A convoy of Russian diplomatic cars shot at while leaving Baghdad was caught in crossfire between US and Iraqi forces, a Russian TV journalist travelling with the convoy has said.
Putin has opposed the US-led war in Iraq
Alexander Minakov, speaking from the Iraqi-Jordanian border, said the convoy was passing Iraqi positions on the edge of the city when it came under heavy fire.
He said the Iraqis were shelled by coalition forces and returned fire.
It is not clear whether the shots that hit the convoy came from US or Iraqi forces, but Russian media reported that two bullets from the stomach of one victim came from an M-16 semi-automatic assault rifle, used by US marines.
The US and Iraqi ambassadors in Moscow were summoned to the foreign ministry following the incident.
They [Americans] came within 50-70 metres of us; we came out of our cars and started waving white cloths to... ask for medical help but no-one stopped
Alexander Minakov, Russian TV journalist
The matter is expected to be raised with US National Security Adviser Condoleezza Rice, who has arrived in Moscow for talks with top Russian officials on Monday.
Diplomatic sources say the visit was arranged during a phone call by President George W Bush to President Vladimir Putin on Saturday.
The BBC's Nikolai Gorshkov in Moscow says both sides are seeking to overcome their disagreements over Iraq but the latest incident does not augur well for Ms Rice's visit.
The Russian embassy cars were on the outskirts of the Iraqi capital when they were attacked on Sunday.
There were about 25 people in the convoy, some of them journalists.
Foreign ministry spokesman Alexander Yakovenko told Russian television that four or five people were injured, one seriously.
Vershbow: The US Government is investigating
Russia's Ambassador to Iraq, Vladimir Titorenko, escaped with minor scratches after a bullet hit the windscreen of his vehicle, the reporter said.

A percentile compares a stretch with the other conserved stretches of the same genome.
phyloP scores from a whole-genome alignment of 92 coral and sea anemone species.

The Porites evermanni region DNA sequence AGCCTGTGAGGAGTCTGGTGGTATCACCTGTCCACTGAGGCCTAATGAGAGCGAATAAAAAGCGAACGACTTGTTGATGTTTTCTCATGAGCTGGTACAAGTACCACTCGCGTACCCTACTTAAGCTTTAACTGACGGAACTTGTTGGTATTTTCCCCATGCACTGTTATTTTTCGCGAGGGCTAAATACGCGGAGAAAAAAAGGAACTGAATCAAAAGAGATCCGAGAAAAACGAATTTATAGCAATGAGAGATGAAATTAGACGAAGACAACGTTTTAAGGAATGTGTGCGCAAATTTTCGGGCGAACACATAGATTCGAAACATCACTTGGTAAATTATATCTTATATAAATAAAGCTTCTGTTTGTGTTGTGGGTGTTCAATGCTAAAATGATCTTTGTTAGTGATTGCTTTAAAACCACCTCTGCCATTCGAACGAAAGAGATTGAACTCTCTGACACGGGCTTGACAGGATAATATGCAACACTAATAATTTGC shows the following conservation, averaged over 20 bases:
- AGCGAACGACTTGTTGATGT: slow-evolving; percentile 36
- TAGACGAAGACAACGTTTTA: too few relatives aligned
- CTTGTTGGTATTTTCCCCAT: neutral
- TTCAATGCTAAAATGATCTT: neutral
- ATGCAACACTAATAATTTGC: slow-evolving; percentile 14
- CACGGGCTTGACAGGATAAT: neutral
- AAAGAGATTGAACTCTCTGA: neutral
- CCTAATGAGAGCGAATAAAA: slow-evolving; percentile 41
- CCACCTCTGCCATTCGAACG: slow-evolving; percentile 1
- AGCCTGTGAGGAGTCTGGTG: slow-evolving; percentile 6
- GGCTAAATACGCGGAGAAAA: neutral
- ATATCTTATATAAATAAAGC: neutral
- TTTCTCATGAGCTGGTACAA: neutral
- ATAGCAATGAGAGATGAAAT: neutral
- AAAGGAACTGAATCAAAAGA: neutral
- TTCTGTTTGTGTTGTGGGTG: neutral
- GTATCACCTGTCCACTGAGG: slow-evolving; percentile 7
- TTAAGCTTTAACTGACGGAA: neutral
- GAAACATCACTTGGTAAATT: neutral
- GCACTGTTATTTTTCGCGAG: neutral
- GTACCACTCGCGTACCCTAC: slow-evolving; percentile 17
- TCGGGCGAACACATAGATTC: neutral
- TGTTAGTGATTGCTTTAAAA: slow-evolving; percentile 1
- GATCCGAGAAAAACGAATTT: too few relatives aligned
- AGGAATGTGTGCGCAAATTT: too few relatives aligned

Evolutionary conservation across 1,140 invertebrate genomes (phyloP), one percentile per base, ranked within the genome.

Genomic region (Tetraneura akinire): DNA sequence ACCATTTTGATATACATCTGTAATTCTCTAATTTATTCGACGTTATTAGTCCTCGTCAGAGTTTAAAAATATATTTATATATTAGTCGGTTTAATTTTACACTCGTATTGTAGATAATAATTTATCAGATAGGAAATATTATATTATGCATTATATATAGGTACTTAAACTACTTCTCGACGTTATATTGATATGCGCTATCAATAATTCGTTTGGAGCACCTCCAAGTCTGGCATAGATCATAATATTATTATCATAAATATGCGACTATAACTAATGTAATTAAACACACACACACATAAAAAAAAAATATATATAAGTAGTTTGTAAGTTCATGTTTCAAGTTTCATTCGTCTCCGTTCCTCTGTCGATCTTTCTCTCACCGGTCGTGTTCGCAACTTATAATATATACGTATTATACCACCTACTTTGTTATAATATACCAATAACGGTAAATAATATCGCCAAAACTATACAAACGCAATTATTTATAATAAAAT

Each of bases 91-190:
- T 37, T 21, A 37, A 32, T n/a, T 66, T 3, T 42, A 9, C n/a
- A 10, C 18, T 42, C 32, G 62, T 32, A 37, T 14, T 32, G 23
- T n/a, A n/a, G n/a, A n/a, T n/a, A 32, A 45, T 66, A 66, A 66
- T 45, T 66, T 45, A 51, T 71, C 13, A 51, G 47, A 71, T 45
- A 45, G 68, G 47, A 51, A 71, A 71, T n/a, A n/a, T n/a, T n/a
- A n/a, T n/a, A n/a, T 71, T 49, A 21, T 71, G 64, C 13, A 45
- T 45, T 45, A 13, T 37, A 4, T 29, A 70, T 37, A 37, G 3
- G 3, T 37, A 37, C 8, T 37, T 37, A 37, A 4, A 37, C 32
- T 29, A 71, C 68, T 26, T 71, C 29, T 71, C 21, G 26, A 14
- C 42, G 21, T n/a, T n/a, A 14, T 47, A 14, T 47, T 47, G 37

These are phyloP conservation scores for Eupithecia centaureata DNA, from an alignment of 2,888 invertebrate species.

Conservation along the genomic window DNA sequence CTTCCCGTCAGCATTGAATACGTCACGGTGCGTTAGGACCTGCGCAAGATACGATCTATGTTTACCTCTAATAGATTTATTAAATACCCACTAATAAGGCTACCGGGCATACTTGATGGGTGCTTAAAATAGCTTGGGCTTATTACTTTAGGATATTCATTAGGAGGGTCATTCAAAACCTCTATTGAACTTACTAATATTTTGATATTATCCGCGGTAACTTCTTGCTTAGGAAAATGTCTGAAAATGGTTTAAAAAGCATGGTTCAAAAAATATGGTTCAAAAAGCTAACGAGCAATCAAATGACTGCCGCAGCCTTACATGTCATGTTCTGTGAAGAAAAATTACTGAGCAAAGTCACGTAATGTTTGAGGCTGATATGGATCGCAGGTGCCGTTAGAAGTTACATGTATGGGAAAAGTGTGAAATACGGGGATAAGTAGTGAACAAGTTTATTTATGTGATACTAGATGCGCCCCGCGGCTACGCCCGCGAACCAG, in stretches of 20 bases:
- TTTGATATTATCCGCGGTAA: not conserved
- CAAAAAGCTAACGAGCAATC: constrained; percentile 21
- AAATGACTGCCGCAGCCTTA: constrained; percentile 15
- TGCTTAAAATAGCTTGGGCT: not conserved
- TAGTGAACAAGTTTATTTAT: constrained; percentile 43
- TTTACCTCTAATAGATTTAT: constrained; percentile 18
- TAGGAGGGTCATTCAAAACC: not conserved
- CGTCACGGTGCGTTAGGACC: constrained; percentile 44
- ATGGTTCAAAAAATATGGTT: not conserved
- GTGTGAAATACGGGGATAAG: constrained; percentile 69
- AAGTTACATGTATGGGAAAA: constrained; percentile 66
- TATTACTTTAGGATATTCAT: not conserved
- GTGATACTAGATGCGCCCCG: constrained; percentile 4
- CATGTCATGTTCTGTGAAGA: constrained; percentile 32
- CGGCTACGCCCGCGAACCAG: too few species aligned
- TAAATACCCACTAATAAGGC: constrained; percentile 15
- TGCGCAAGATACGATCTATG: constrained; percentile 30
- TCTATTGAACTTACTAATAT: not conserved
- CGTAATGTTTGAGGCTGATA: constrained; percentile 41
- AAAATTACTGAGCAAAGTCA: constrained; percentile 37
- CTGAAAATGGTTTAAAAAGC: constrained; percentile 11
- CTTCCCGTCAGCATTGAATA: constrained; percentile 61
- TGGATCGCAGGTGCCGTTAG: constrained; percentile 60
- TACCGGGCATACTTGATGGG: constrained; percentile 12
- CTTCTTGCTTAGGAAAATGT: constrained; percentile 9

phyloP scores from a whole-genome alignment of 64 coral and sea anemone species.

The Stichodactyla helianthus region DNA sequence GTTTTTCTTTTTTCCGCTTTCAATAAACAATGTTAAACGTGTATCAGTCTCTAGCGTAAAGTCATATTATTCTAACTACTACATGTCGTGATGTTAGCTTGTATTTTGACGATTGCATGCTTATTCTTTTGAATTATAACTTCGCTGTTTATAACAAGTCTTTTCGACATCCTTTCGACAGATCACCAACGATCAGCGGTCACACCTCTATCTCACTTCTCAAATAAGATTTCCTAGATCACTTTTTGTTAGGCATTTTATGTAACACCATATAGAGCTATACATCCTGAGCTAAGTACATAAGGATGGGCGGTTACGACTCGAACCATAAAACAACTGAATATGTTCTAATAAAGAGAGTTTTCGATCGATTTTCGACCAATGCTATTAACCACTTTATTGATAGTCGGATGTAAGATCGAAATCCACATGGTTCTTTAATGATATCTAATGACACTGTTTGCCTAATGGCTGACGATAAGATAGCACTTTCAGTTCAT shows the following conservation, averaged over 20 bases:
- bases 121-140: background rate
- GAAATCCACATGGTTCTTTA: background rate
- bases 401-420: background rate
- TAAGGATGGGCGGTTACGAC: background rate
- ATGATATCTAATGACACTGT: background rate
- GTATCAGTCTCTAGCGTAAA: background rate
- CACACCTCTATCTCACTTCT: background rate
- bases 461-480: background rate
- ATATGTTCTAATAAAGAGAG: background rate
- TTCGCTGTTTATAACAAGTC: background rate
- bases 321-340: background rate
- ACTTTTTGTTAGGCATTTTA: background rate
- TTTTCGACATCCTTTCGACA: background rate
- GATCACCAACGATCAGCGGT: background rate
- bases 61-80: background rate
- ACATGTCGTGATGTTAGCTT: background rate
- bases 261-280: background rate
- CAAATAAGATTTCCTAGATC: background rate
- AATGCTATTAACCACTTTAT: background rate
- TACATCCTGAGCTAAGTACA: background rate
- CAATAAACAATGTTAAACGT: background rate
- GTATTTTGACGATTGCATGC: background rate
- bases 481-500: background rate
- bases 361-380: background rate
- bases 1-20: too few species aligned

The US said in a statement no coalition forces were operating in the area of the incident, which was under the control of the Iraqi Government.
But joint chiefs vice-chairman General Peter Pace later told AFP news agency that "some research" was still needed to establish the cause.
Mr Minakov said that shortly after the incident a "huge column" of coalition armour passed ahead of the convoy.
"They came within 50-70 metres
[170-230 feet] of us," he said. "We came out of our cars
and started waving white cloths to attract attention and ask for
medical help. But no-one stopped."
Our correspondent says the Russian embassy in Baghdad had been working with a skeleton staff, but it was decided that it had become too dangerous for them to remain in the besieged city.
A recent coalition air strike saw explosions near the embassy compound, prompting Moscow to make a formal complaint to the US.
It was announced in advance that the embassy staff would leave Baghdad on Sunday, and Russian journalists on the ground were invited to join the convoy.
Following Sunday's incident, Russia has reiterated its demand for safe passage for its diplomats, and called for the incident to be thoroughly investigated and those responsible punished.
Twelve embassy staff remained in Baghdad following the evacuation.
"It was demanded of the US and Iraqi sides that they take all necessary measures to safeguard the security of Russian citizens," said Mr Putin's spokesman.
Russia has been an outspoken opponent of the US-led war in Iraq. However, Mr Putin recently said that a US defeat would not be in Russia's interests.
The US Ambassador in Moscow, Alexander Vershbow, said the US Government was
investigating the incident and trying to gather information from allied commanders in the area.
He said US forces would do their best to help the diplomats leave Iraq.